English version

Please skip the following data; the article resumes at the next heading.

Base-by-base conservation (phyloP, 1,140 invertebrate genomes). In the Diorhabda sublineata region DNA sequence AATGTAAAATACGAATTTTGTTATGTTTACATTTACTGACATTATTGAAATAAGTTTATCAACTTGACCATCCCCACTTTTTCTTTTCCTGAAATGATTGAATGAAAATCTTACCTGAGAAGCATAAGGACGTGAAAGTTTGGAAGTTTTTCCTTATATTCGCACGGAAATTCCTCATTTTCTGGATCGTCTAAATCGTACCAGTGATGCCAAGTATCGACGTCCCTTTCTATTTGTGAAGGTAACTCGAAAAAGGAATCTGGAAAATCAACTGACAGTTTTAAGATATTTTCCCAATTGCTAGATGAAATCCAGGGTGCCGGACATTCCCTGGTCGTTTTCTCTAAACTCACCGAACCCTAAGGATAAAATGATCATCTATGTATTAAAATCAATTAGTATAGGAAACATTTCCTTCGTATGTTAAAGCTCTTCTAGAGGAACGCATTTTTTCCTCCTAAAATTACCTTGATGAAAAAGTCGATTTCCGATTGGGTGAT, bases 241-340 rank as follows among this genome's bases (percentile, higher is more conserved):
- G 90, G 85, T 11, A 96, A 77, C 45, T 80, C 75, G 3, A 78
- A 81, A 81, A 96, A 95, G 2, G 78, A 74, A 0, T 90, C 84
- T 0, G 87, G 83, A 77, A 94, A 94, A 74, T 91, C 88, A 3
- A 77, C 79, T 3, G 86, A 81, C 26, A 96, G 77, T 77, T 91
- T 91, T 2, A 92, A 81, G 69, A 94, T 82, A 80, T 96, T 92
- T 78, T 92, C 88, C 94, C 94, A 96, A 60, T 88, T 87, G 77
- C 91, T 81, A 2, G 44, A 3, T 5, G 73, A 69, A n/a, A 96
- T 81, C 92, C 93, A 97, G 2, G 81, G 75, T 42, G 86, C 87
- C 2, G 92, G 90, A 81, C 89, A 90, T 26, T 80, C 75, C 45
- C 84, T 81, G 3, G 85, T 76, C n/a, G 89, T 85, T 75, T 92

From Longman Dictionary of Contemporary Englishfriendfriend1 /frend/ ●●● S1 W1 noun [countable]  1 person you likeFRIEND someone who you know and like very much and enjoy spending time with Jerry, this is my friend Sue. She’s always out with her friends. One of her closest friends died at the weekend. I met Jim through a friend.2 be friends (with somebody)3 a) make friends to become friendly with people Jenny has always found it easy to make friends at school. b) make friends with somebody to become friendly with someone He made friends with an old fisherman.4 be just (good) friends5 supporterGIVE someone who supports an organization such as a theatre, art gallery, charity etc by giving money or helpfriend of the Friends of the Tate6 not an enemyFRIEND someone who has the same beliefs, wants to achieve the same things etc as you, and will support you our friends and allies around the world She shot him a quick glance as if unsure whether he was friend or foe. Don’t worry, you’re among friends.7 someone who has created a link with you on a social networking site on the Internet, by visiting your webpage and clicking on it She has thousands of friends on MySpace.8 parliament/court of law British English a) my honourable friend used by a member of parliament when speaking about another member of parliament b) my learned friend used by a lawyer when speaking about another lawyer in a court of law9 be no friend of something10 Friend11 our/your friend12 have friends in high places13 a friend in need14 be in the friend zoneCOLLOCATIONSADJECTIVES/NOUN + friendsomebody’s best friend (=the friend you like the most)Fiona was her best friend.a good/close friend (=one of the friends you like the most)She’s a good friend of mine.a dear friend (=a friend who is very important to you)I’d like you to meet a dear friend of mine.an old friend (=someone who has been your friend for a long time)We went to see some old friends who had moved to Harlow.a lifelong friend (=someone who has been your friend for the whole of your life)The two men were lifelong friends.a childhood friend (=someone who was your friend when you were a child)She had been a childhood friend of Tony Walker.a school friendI met some old school friends for lunch.a family friendHe’s visiting family friends.a personal friendMr Hutton is a close personal friend of my father.a mutual friend (=someone who is a friend of both you and someone else)They went to a mutual friend’s home for dinner.a firm friend (=a friend you like a lot and intend to keep)They had remained firm friends ever since they first met.a trusted friendShe told only a few trusted friends.male/female friendsMost of my male friends are married now.verbshave a friendSuzie has plenty of friends.become friendsLiz and Vanessa soon became friends.remain friendsWe have all remained friends despite some difficult times.phrasesa friend of mine/yours/Bill’s etcA friend of mine is going to Tokyo next week.a friend of a friendI managed to get tickets from a friend of a friend.somebody’s circle of friends (=all the friends someone has)Her small circle of friends used to play cards together.THESAURUSfriend someone who you know and like very much and enjoy spending time withDad, this is my friend Steve.She’s going to Palm Springs with some friends.I got a letter from a friend from college.Amy’s a close friend of mine.John was a really good friend to me when I had all those problems last year.acquaintance /əˈkweɪntəns/ someone who you know and see sometimes, but who is not one of your close friendsWe borrowed the money from one of Paul’s business acquaintances.mate British English informal a friend – used especially about boys or menHe always goes to the pub with his mates on Friday night.Terry’s an old mate of mine.buddy American English informal a friend – used especially about men or young peopleHe’s out playing basketball with some of his high school buddies.pal informal a friend – pal sounds rather old-fashionedThey met at school and have remained close pals.crony [usually plural] disapproving a friend – used about powerful people who will help each other even if it is slightly dishonestHe’s one of the president’s cronies.companion written someone who spends time with you, doing the same things as you – used about animals as well as peopletravelling companionsHis dog was his constant companion.the perfect companionthe girls informal a woman’s female friendsWe’re having a girls’ night out.the lads British English informal a man’s male friendsa night out with the lads